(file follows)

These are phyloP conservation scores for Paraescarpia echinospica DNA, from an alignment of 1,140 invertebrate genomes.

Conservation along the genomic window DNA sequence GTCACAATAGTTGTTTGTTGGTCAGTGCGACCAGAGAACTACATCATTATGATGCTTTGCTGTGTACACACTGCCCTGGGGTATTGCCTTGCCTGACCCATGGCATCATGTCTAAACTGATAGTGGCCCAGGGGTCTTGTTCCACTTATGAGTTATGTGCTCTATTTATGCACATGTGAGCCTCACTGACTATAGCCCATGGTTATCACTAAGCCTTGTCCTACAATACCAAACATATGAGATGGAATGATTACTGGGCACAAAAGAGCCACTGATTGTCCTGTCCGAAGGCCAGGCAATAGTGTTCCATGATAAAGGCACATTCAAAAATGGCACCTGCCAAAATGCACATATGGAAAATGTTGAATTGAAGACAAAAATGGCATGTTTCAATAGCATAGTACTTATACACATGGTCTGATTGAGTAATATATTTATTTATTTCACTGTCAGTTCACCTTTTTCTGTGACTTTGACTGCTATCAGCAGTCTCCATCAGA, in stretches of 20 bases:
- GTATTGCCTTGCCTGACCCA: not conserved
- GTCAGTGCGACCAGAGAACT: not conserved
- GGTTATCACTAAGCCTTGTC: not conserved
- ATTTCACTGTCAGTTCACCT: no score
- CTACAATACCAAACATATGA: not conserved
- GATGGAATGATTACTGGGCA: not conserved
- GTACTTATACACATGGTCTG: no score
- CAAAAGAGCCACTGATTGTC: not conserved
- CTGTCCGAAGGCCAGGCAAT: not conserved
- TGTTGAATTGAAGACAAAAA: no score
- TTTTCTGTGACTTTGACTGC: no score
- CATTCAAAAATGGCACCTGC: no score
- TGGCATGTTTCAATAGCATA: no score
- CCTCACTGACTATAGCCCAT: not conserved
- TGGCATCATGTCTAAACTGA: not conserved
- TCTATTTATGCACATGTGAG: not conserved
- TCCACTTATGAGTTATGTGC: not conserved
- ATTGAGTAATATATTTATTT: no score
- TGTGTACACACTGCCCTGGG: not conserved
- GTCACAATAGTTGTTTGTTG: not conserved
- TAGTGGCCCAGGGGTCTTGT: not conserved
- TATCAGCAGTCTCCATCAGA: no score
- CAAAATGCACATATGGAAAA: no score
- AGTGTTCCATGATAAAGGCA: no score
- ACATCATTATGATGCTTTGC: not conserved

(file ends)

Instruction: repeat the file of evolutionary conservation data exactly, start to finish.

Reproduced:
These are phyloP conservation scores for Paraescarpia echinospica DNA, from an alignment of 1,140 invertebrate genomes.

Conservation along the genomic window DNA sequence GTCACAATAGTTGTTTGTTGGTCAGTGCGACCAGAGAACTACATCATTATGATGCTTTGCTGTGTACACACTGCCCTGGGGTATTGCCTTGCCTGACCCATGGCATCATGTCTAAACTGATAGTGGCCCAGGGGTCTTGTTCCACTTATGAGTTATGTGCTCTATTTATGCACATGTGAGCCTCACTGACTATAGCCCATGGTTATCACTAAGCCTTGTCCTACAATACCAAACATATGAGATGGAATGATTACTGGGCACAAAAGAGCCACTGATTGTCCTGTCCGAAGGCCAGGCAATAGTGTTCCATGATAAAGGCACATTCAAAAATGGCACCTGCCAAAATGCACATATGGAAAATGTTGAATTGAAGACAAAAATGGCATGTTTCAATAGCATAGTACTTATACACATGGTCTGATTGAGTAATATATTTATTTATTTCACTGTCAGTTCACCTTTTTCTGTGACTTTGACTGCTATCAGCAGTCTCCATCAGA, in stretches of 20 bases:
- GTATTGCCTTGCCTGACCCA: not conserved
- GTCAGTGCGACCAGAGAACT: not conserved
- GGTTATCACTAAGCCTTGTC: not conserved
- ATTTCACTGTCAGTTCACCT: no score
- CTACAATACCAAACATATGA: not conserved
- GATGGAATGATTACTGGGCA: not conserved
- GTACTTATACACATGGTCTG: no score
- CAAAAGAGCCACTGATTGTC: not conserved
- CTGTCCGAAGGCCAGGCAAT: not conserved
- TGTTGAATTGAAGACAAAAA: no score
- TTTTCTGTGACTTTGACTGC: no score
- CATTCAAAAATGGCACCTGC: no score
- TGGCATGTTTCAATAGCATA: no score
- CCTCACTGACTATAGCCCAT: not conserved
- TGGCATCATGTCTAAACTGA: not conserved
- TCTATTTATGCACATGTGAG: not conserved
- TCCACTTATGAGTTATGTGC: not conserved
- ATTGAGTAATATATTTATTT: no score
- TGTGTACACACTGCCCTGGG: not conserved
- GTCACAATAGTTGTTTGTTG: not conserved
- TAGTGGCCCAGGGGTCTTGT: not conserved
- TATCAGCAGTCTCCATCAGA: no score
- CAAAATGCACATATGGAAAA: no score
- AGTGTTCCATGATAAAGGCA: no score
- ACATCATTATGATGCTTTGC: not conserved